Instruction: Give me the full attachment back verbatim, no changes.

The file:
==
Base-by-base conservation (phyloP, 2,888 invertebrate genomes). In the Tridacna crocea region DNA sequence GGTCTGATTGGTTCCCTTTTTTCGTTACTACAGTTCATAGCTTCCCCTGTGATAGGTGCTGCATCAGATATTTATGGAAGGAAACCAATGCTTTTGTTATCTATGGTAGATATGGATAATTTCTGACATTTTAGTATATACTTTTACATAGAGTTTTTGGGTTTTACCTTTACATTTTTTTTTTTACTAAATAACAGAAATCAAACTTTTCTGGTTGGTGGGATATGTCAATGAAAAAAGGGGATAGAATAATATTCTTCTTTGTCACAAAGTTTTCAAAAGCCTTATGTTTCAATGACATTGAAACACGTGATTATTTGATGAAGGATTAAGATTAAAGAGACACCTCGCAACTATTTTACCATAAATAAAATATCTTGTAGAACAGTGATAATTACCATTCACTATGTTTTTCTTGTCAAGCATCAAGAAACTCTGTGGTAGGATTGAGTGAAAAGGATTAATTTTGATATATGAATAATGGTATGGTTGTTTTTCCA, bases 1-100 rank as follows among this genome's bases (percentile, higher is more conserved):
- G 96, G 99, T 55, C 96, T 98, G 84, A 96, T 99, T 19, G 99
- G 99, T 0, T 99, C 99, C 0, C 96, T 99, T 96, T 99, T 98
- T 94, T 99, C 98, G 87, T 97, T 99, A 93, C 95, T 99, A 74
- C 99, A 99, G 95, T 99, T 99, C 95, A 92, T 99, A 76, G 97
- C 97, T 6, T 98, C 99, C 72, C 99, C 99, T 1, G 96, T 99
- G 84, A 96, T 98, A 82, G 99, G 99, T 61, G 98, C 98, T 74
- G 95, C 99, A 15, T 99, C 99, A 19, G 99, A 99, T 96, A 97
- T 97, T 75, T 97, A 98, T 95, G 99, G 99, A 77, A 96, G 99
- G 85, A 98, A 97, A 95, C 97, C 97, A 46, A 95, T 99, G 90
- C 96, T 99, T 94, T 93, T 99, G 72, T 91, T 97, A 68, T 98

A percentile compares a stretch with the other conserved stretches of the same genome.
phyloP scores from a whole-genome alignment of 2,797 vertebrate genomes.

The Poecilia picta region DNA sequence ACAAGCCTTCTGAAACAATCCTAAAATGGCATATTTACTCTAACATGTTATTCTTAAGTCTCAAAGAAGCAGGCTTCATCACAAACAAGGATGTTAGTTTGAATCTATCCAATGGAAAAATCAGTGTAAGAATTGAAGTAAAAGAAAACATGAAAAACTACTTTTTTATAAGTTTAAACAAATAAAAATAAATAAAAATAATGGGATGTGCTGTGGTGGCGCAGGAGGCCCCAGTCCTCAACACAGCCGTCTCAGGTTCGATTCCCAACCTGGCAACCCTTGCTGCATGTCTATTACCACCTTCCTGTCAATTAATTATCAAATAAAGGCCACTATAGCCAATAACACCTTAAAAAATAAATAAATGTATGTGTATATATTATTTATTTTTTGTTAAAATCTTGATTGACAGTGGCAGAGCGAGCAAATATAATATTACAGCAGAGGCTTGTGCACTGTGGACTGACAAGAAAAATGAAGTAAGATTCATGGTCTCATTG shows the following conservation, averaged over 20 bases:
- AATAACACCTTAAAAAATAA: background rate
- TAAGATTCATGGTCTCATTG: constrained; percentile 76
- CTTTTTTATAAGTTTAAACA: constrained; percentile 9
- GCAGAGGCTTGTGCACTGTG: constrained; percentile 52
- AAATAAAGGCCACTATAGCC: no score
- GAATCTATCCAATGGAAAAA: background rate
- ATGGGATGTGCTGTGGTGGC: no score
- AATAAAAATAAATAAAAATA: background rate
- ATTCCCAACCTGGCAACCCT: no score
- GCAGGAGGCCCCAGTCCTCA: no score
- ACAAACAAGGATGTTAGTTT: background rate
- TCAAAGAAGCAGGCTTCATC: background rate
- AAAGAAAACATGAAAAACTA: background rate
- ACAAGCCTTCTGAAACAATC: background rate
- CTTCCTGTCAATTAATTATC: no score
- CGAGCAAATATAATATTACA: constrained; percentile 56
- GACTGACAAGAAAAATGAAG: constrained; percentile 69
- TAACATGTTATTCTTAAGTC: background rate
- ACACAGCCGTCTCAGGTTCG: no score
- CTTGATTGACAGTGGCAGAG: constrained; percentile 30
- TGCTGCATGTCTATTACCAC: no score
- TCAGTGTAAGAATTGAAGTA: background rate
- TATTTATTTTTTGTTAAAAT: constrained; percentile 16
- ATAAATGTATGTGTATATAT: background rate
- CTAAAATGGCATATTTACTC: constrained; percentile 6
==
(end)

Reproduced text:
Base-by-base conservation (phyloP, 2,888 invertebrate genomes). In the Tridacna crocea region DNA sequence GGTCTGATTGGTTCCCTTTTTTCGTTACTACAGTTCATAGCTTCCCCTGTGATAGGTGCTGCATCAGATATTTATGGAAGGAAACCAATGCTTTTGTTATCTATGGTAGATATGGATAATTTCTGACATTTTAGTATATACTTTTACATAGAGTTTTTGGGTTTTACCTTTACATTTTTTTTTTTACTAAATAACAGAAATCAAACTTTTCTGGTTGGTGGGATATGTCAATGAAAAAAGGGGATAGAATAATATTCTTCTTTGTCACAAAGTTTTCAAAAGCCTTATGTTTCAATGACATTGAAACACGTGATTATTTGATGAAGGATTAAGATTAAAGAGACACCTCGCAACTATTTTACCATAAATAAAATATCTTGTAGAACAGTGATAATTACCATTCACTATGTTTTTCTTGTCAAGCATCAAGAAACTCTGTGGTAGGATTGAGTGAAAAGGATTAATTTTGATATATGAATAATGGTATGGTTGTTTTTCCA, bases 1-100 rank as follows among this genome's bases (percentile, higher is more conserved):
- G 96, G 99, T 55, C 96, T 98, G 84, A 96, T 99, T 19, G 99
- G 99, T 0, T 99, C 99, C 0, C 96, T 99, T 96, T 99, T 98
- T 94, T 99, C 98, G 87, T 97, T 99, A 93, C 95, T 99, A 74
- C 99, A 99, G 95, T 99, T 99, C 95, A 92, T 99, A 76, G 97
- C 97, T 6, T 98, C 99, C 72, C 99, C 99, T 1, G 96, T 99
- G 84, A 96, T 98, A 82, G 99, G 99, T 61, G 98, C 98, T 74
- G 95, C 99, A 15, T 99, C 99, A 19, G 99, A 99, T 96, A 97
- T 97, T 75, T 97, A 98, T 95, G 99, G 99, A 77, A 96, G 99
- G 85, A 98, A 97, A 95, C 97, C 97, A 46, A 95, T 99, G 90
- C 96, T 99, T 94, T 93, T 99, G 72, T 91, T 97, A 68, T 98

A percentile compares a stretch with the other conserved stretches of the same genome.
phyloP scores from a whole-genome alignment of 2,797 vertebrate genomes.

The Poecilia picta region DNA sequence ACAAGCCTTCTGAAACAATCCTAAAATGGCATATTTACTCTAACATGTTATTCTTAAGTCTCAAAGAAGCAGGCTTCATCACAAACAAGGATGTTAGTTTGAATCTATCCAATGGAAAAATCAGTGTAAGAATTGAAGTAAAAGAAAACATGAAAAACTACTTTTTTATAAGTTTAAACAAATAAAAATAAATAAAAATAATGGGATGTGCTGTGGTGGCGCAGGAGGCCCCAGTCCTCAACACAGCCGTCTCAGGTTCGATTCCCAACCTGGCAACCCTTGCTGCATGTCTATTACCACCTTCCTGTCAATTAATTATCAAATAAAGGCCACTATAGCCAATAACACCTTAAAAAATAAATAAATGTATGTGTATATATTATTTATTTTTTGTTAAAATCTTGATTGACAGTGGCAGAGCGAGCAAATATAATATTACAGCAGAGGCTTGTGCACTGTGGACTGACAAGAAAAATGAAGTAAGATTCATGGTCTCATTG shows the following conservation, averaged over 20 bases:
- AATAACACCTTAAAAAATAA: background rate
- TAAGATTCATGGTCTCATTG: constrained; percentile 76
- CTTTTTTATAAGTTTAAACA: constrained; percentile 9
- GCAGAGGCTTGTGCACTGTG: constrained; percentile 52
- AAATAAAGGCCACTATAGCC: no score
- GAATCTATCCAATGGAAAAA: background rate
- ATGGGATGTGCTGTGGTGGC: no score
- AATAAAAATAAATAAAAATA: background rate
- ATTCCCAACCTGGCAACCCT: no score
- GCAGGAGGCCCCAGTCCTCA: no score
- ACAAACAAGGATGTTAGTTT: background rate
- TCAAAGAAGCAGGCTTCATC: background rate
- AAAGAAAACATGAAAAACTA: background rate
- ACAAGCCTTCTGAAACAATC: background rate
- CTTCCTGTCAATTAATTATC: no score
- CGAGCAAATATAATATTACA: constrained; percentile 56
- GACTGACAAGAAAAATGAAG: constrained; percentile 69
- TAACATGTTATTCTTAAGTC: background rate
- ACACAGCCGTCTCAGGTTCG: no score
- CTTGATTGACAGTGGCAGAG: constrained; percentile 30
- TGCTGCATGTCTATTACCAC: no score
- TCAGTGTAAGAATTGAAGTA: background rate
- TATTTATTTTTTGTTAAAAT: constrained; percentile 16
- ATAAATGTATGTGTATATAT: background rate
- CTAAAATGGCATATTTACTC: constrained; percentile 6